Canoe Packs and Canoe Paddles

Sleeping Pads

 

Portaging the Canoe - A Rite of Passage - Algonquin Provincial Park
     

When I was learning about lightweight and Leave No Trace backpacking and hiking back in the late 70's and early 80's the idea of carrying a mattress with you was a bit radical. After all, if the point was to lighten the load you were carrying, why would you haul a mattress along?? What we were learning was that the sleeping pad wasn't just for comfort. It also has the much more important job of insulating you from the ground. It doesn't matter how warm your sleeping bag is, the part between you and the ground is getting squished which takes away a lot of the insulation value that it has. That is where the camp mattress comes in, to provide that insulation between you and the ground. The added comfort is really just a bonus, although one that I definitely appreciate.

 

Foam Sleeping Pads

Blue foam camping mattressThe least expensive option is a simple foam sleeping pad. They are usually about 1/2" thick and the most common colour still seems to be blue, although there is nothing special about the colour. What you are looking for is a fairly dense "closed cell" foam pad. The "closed cell" part is important because that means it won't act like a sponge and soak up water.

You can usually find this type of camp mattress for $20 or less at Canadian Tire. For the price, they work quite well. They roll up easily for packing and are sturdy enough to carry on the outside of a pack. The only downside is that these blue foam sleeping pads are a bit bulky, but it's not the end of the world.

 

Air Mattresses

I used to see more folks bringing air mattresses than I do now. I think air mattresses are still fairly common for car camping, and in fact they seem to have gotten bigger over the years. If you are just looking for comfort and padding, then an air mattress can work quite well. However an air mattress is not a good choice for insulation. Good insulation does create small air pockets that will hold heat but a simple air mattress is usually just a big balloon that lets a fairly large volume of air circulate inside which doesn't provide much insulation at all.

 

Hybrid Sleeping Pads

Thermarest Luxury Camp Sleeping PadA hybrid sleeping pad takes the best features of an insulating foam pad and a comfy air mattress and combines them into a single self inflating sleeping pad. The foam pad inside the hybrid sleeping pad provides the insulation you need to keep from losing heat to the ground while you are sleeping. The inflatable part of the hybrid sleeping pad gives you the extra cushion for comfort without adding weight or bulk to the gear you have to carry.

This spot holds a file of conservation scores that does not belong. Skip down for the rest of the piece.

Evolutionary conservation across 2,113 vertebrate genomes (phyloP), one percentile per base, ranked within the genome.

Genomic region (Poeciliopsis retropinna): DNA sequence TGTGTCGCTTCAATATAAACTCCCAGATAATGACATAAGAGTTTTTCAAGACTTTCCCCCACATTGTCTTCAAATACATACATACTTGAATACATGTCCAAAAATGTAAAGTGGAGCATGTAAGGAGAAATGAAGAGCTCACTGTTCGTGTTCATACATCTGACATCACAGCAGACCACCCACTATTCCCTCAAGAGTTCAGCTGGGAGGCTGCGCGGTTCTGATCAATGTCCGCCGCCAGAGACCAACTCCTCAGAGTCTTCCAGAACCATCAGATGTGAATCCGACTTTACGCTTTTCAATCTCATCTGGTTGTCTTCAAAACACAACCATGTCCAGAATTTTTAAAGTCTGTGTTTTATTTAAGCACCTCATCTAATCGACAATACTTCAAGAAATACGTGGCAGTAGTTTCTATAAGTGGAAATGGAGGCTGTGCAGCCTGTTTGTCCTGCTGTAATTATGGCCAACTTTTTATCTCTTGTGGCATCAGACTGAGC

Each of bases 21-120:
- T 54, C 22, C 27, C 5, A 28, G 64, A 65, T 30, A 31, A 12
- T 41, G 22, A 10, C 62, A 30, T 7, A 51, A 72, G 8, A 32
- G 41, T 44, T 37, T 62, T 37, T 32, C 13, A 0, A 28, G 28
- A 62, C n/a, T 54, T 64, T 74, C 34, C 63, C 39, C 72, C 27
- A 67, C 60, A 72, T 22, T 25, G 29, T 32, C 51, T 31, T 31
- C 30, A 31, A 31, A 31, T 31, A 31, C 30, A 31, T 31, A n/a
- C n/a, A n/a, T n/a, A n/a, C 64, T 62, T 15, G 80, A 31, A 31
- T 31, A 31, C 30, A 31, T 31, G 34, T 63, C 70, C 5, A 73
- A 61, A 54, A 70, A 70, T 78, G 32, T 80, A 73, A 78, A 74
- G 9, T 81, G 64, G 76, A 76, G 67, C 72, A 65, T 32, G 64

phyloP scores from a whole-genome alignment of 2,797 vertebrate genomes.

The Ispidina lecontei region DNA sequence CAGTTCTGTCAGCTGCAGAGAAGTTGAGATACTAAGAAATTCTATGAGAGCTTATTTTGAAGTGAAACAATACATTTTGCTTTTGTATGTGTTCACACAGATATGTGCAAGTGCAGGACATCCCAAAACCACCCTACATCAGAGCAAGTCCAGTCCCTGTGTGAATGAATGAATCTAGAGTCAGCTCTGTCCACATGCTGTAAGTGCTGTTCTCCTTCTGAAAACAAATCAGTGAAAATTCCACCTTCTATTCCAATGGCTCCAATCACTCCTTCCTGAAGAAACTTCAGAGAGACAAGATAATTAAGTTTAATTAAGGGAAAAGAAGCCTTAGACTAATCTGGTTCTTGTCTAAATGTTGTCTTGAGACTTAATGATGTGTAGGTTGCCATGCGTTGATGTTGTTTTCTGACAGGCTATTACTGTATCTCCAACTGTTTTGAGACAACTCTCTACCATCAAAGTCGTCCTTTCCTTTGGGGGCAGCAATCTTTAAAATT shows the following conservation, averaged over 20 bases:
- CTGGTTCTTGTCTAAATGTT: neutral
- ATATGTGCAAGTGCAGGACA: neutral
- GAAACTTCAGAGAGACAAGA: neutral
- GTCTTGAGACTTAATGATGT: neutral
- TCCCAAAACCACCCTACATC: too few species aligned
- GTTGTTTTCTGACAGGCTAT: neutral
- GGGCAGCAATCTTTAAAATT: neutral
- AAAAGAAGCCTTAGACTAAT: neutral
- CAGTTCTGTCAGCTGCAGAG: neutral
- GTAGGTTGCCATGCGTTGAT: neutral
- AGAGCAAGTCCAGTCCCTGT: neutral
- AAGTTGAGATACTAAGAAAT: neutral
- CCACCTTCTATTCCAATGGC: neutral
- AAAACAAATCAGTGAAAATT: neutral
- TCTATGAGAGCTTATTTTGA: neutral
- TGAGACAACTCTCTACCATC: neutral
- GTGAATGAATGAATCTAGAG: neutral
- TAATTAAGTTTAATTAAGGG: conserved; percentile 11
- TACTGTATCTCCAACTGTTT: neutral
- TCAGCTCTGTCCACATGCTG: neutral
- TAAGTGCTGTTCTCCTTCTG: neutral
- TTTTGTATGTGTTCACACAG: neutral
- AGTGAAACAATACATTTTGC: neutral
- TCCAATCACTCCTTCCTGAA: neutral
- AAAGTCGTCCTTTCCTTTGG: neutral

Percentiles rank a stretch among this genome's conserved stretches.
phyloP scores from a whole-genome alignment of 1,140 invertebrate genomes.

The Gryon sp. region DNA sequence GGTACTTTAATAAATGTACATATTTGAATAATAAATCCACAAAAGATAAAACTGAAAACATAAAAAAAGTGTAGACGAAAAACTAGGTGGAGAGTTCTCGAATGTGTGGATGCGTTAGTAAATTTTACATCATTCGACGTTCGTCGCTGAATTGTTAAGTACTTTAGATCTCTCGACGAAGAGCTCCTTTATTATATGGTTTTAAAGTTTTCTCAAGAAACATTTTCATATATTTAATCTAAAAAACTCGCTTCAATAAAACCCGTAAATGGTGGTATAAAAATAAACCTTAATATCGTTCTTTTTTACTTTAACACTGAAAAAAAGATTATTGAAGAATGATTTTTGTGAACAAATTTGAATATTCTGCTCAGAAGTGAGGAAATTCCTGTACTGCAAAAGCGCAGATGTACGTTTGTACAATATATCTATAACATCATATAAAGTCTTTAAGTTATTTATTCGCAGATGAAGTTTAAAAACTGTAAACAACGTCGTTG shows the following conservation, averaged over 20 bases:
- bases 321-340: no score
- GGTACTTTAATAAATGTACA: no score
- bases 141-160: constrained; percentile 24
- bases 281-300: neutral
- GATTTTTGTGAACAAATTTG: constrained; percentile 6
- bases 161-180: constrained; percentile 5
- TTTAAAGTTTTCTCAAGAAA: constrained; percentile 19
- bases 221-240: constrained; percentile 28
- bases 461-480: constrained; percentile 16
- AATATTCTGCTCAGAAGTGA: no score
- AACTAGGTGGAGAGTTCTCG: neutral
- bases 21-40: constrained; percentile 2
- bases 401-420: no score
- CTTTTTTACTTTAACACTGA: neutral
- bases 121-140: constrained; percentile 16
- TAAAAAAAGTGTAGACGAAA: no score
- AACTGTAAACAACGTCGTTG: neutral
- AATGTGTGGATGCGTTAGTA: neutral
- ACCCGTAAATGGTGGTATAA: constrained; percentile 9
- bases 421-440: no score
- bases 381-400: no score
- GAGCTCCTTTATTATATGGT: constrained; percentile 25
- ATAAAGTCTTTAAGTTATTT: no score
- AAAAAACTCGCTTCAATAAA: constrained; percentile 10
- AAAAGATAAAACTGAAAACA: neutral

Probably the best known brand for hybrid sleeping pads is Thermarest. I'm pretty sure that Thermarest invented the hybridThermarest ProLite Sleeping Pad style of camp mattress and they still produce top quality products today. Thermarest provides a wide range of sleeping pads to balance different priorities for weight, insulation and comfort. I have a couple of Luxury Camp Thermarests that give 2" of padding and loads of insulation for those spring fishing trips. I also have a ProLite Thermarest that still gives 1" of padding but which packs up to less than 1/4 of the size of the big Luxury Camp versions. If you are particularly weight conscious, then Thermarest also offers Packed up camp mattresses3/4 length mattresses.

Thermarest isn't the only good brand for "compound" sleeping pads these days. Other good brands to look at include Exped who make a hybrid sleeping mat using down for the insulation, and Big Agnes. I've heard really good things about both the Exped and Big Agness camp mattresses but I haven't had a chance to try them myself yet.

 

Storage

Sleeping pads stored flatSleeping pads like Thermarests are designed to be folded over and rolled up when you are travelling, but just like sleeping bags, it's best to store them spread out and flat. Storing your camp mattress flat minimizes the creases and pressure points, especially along the seams. The first compound mattresses we had were World Famous brand ones that worked well for a number of years, but when the mattresses did get leaks, they were little pin prick holes along the side seams that were impossible to patch. Since we started storing our Thermarests flat behind the basement love seat we haven't had any problems.

   
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